That’s why today, we are developing a comprehensive plan to reduce cost, expand coverage, and improve care.
This plan will not be a quick fix. It will be a long-term vision that will lay out – in sequence – how we will reach the goal of affordable health care for all Oregonians.
But I have a short-term goal too: To make sure every one of Oregon’s uninsured children has health care coverage.
You’ve heard me say this before – and I have not changed my mind one bit since I championed the Healthy Kids Initiative in 2007: We must make sure every child in Oregon has health care.
Kids can’t wait!
We just took the first step. We have reduced the application form for the Oregon Health Plan from 13 pages to 2. This will make it easier for children to get coverage – and at less cost to the state.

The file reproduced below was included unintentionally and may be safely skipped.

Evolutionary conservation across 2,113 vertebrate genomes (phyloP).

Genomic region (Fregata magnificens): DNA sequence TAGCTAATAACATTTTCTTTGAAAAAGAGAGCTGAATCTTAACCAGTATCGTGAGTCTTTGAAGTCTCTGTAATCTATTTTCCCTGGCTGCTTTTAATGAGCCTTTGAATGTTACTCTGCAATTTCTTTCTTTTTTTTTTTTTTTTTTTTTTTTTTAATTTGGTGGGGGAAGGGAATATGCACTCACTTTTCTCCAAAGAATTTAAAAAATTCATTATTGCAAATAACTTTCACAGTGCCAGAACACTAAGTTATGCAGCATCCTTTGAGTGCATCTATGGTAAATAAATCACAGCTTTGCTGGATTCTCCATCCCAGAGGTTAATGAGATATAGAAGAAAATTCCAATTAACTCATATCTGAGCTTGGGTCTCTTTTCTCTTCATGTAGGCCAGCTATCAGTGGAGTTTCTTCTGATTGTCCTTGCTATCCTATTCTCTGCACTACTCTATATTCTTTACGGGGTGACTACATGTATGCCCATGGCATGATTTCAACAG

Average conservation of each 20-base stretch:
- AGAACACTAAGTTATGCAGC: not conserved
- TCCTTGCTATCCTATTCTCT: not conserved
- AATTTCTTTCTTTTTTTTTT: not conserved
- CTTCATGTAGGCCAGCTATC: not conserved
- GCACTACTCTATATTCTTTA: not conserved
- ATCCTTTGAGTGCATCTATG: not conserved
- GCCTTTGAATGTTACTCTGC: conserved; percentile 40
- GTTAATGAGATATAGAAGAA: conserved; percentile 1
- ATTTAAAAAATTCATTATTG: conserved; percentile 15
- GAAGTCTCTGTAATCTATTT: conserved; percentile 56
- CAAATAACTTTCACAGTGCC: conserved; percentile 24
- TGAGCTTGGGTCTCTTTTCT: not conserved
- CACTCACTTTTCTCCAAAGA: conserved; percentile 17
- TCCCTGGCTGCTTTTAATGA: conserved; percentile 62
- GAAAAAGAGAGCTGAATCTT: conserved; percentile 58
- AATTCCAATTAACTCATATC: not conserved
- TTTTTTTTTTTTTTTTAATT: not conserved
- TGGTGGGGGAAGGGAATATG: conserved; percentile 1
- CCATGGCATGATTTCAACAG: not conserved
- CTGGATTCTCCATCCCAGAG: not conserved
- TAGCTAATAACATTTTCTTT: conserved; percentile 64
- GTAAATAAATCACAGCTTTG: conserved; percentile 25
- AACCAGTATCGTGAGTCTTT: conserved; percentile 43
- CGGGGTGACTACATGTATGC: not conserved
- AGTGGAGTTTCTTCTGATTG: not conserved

By the end of this year, we will take the second step. I will extend the eligibility period for children on the Oregon Health Plan from 6 months to 12. This one change will eventually add 20,000 children to the Plan.
But I’m not stopping there. My next budget will include funds to cover even more children – ultimately resulting in coverage for at least half of the kids whose parents cannot now afford coverage.
How do I intend to get the other half covered? With a new tobacco tax. Yes, you heard me correctly – with a new tobacco tax.
The failure of Measure 50 last November was a setback. But I refuse to treat it as a defeat.
If the tobacco companies think that the 12-million dollars they spent to defend the bargain basement price of their product – which happens to hook kids and destroy lives – bought them a permanent victory in this battle...
...they are sadly mistaken. Measure 50 was not the end. Measure 50 was just the beginning of this fight.
The tobacco companies need to get the message: An appropriate tax on your deadly product is still in our medicine cabinet – and the expiration date will never, never be reached.
We will do things differently this time. The plan, including a tobacco tax, will be created in the Capitol. And it will be in a statute – not the Oregon Constitution.